Oakland, which has seen both A.J. Griffin and Jarrod Parker suffer setbacks in their recoveries from 2014 Tommy John surgery, adds another high-upside youngster to the mix, one the team could slot behind ace Sonny Gray in the rotation before too long.
Buried on the organizational depth chart, a change of scenery is the only way that Bryce Brentz is going to get a chance to show what he can do in the big leagues. The 26-year-old has some pop in his bat and, at the very least, could become part of a corner outfield platoon for the A's in 2016.
Jonathan Papelbon Gets Traded to Boston
Boston Gets: RHP Jonathan Papelbon and $10 million
Philadelphia Gets: OF Jackie Bradley Jr. and a PTBNL
It's been about two weeks since the Boston Globe's Nick Cafardo reported that Philadelphia was trying to sell Boston on a reunion with Jonathan Papelbon, an idea that WEEI.com's John Tomase believes makes far too much sense for all parties involved:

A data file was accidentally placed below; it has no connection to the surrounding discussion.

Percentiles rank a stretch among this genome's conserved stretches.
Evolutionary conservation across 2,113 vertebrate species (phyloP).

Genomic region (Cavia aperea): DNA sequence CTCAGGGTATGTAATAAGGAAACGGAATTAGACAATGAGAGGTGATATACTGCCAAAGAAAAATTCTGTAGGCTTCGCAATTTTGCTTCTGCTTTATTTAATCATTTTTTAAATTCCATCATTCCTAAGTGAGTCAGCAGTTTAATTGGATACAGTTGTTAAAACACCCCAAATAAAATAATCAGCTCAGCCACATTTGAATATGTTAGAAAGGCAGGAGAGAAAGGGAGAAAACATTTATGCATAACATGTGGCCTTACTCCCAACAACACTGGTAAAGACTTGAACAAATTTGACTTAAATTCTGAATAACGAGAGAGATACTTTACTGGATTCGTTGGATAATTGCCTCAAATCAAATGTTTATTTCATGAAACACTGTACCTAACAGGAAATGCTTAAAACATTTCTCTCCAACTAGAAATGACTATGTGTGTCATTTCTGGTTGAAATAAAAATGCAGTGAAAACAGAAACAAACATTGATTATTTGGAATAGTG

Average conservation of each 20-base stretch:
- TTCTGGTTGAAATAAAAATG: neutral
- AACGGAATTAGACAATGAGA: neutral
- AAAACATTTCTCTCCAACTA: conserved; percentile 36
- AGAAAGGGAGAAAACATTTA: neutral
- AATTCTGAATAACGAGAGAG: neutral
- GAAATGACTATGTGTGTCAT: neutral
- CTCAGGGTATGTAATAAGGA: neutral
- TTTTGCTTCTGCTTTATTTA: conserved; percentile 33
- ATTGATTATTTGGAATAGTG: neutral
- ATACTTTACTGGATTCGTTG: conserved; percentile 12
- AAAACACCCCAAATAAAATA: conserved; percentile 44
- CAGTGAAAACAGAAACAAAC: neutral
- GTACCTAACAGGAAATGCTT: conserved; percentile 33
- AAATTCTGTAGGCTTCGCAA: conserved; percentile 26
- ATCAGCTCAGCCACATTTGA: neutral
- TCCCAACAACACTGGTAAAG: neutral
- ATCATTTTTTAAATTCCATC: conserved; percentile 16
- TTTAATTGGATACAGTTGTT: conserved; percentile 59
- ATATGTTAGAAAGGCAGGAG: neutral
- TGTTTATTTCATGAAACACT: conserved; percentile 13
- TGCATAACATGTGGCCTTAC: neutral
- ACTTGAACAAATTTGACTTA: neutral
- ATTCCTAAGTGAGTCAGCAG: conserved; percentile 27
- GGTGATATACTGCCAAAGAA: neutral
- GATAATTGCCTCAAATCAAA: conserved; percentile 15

Fact is, a deal makes sense on both sides. Uehara is struggling, has battled injury, and is old. Maybe he figures it out and restores some relative zip to his fastball and this is the last we ever speak of this. It's still early.
Or maybe what you see is what you get, in which case it's time for Plan B. With all due respect to Edward Mujica, Alexi Ogando, and Matt Barnes, don't bleep around and leave the ninth inning to chance.
Make the move that makes sense. Bring back Pap.
While Mujica has since been traded to Oakland and Koji Uehara has shown improvement as of late, converting his last three save opportunities in the midst of a five-game scoreless streak, the ninth inning is anything but settled in Boston.